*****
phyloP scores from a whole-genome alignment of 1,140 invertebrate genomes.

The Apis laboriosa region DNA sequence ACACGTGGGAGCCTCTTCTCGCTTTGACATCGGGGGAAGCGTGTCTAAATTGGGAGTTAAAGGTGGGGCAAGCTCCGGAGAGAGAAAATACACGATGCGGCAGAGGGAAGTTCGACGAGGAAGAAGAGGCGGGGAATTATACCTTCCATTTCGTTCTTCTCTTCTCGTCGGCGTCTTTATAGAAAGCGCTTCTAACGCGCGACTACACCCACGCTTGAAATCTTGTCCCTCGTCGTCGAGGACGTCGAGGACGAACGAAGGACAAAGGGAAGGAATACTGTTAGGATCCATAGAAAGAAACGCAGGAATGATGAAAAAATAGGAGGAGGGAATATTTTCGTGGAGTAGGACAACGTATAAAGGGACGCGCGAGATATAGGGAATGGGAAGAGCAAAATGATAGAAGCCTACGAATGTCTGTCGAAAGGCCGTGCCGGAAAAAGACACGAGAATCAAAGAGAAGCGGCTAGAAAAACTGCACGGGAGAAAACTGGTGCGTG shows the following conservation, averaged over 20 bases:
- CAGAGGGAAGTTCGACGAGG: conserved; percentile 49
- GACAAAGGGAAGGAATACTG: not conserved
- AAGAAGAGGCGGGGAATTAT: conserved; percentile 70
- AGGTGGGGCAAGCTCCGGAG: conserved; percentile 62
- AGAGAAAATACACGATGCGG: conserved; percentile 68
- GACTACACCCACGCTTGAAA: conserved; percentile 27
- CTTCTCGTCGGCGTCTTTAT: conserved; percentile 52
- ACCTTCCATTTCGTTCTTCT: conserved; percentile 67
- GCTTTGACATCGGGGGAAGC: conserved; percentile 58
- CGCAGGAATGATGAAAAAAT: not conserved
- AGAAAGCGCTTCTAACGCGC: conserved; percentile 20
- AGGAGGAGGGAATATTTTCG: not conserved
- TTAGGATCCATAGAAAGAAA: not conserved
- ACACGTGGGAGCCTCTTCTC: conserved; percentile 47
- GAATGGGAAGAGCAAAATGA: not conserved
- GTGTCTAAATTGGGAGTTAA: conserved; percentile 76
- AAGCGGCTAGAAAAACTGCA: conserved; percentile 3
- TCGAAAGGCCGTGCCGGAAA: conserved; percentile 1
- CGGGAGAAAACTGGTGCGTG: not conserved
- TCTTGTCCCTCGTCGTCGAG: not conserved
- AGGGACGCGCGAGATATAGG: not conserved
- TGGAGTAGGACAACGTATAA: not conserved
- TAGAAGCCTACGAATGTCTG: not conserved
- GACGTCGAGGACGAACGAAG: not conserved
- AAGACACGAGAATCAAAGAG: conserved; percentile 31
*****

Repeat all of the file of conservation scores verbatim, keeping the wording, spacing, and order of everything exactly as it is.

phyloP scores from a whole-genome alignment of 1,140 invertebrate genomes.

The Apis laboriosa region DNA sequence ACACGTGGGAGCCTCTTCTCGCTTTGACATCGGGGGAAGCGTGTCTAAATTGGGAGTTAAAGGTGGGGCAAGCTCCGGAGAGAGAAAATACACGATGCGGCAGAGGGAAGTTCGACGAGGAAGAAGAGGCGGGGAATTATACCTTCCATTTCGTTCTTCTCTTCTCGTCGGCGTCTTTATAGAAAGCGCTTCTAACGCGCGACTACACCCACGCTTGAAATCTTGTCCCTCGTCGTCGAGGACGTCGAGGACGAACGAAGGACAAAGGGAAGGAATACTGTTAGGATCCATAGAAAGAAACGCAGGAATGATGAAAAAATAGGAGGAGGGAATATTTTCGTGGAGTAGGACAACGTATAAAGGGACGCGCGAGATATAGGGAATGGGAAGAGCAAAATGATAGAAGCCTACGAATGTCTGTCGAAAGGCCGTGCCGGAAAAAGACACGAGAATCAAAGAGAAGCGGCTAGAAAAACTGCACGGGAGAAAACTGGTGCGTG shows the following conservation, averaged over 20 bases:
- CAGAGGGAAGTTCGACGAGG: conserved; percentile 49
- GACAAAGGGAAGGAATACTG: not conserved
- AAGAAGAGGCGGGGAATTAT: conserved; percentile 70
- AGGTGGGGCAAGCTCCGGAG: conserved; percentile 62
- AGAGAAAATACACGATGCGG: conserved; percentile 68
- GACTACACCCACGCTTGAAA: conserved; percentile 27
- CTTCTCGTCGGCGTCTTTAT: conserved; percentile 52
- ACCTTCCATTTCGTTCTTCT: conserved; percentile 67
- GCTTTGACATCGGGGGAAGC: conserved; percentile 58
- CGCAGGAATGATGAAAAAAT: not conserved
- AGAAAGCGCTTCTAACGCGC: conserved; percentile 20
- AGGAGGAGGGAATATTTTCG: not conserved
- TTAGGATCCATAGAAAGAAA: not conserved
- ACACGTGGGAGCCTCTTCTC: conserved; percentile 47
- GAATGGGAAGAGCAAAATGA: not conserved
- GTGTCTAAATTGGGAGTTAA: conserved; percentile 76
- AAGCGGCTAGAAAAACTGCA: conserved; percentile 3
- TCGAAAGGCCGTGCCGGAAA: conserved; percentile 1
- CGGGAGAAAACTGGTGCGTG: not conserved
- TCTTGTCCCTCGTCGTCGAG: not conserved
- AGGGACGCGCGAGATATAGG: not conserved
- TGGAGTAGGACAACGTATAA: not conserved
- TAGAAGCCTACGAATGTCTG: not conserved
- GACGTCGAGGACGAACGAAG: not conserved
- AAGACACGAGAATCAAAGAG: conserved; percentile 31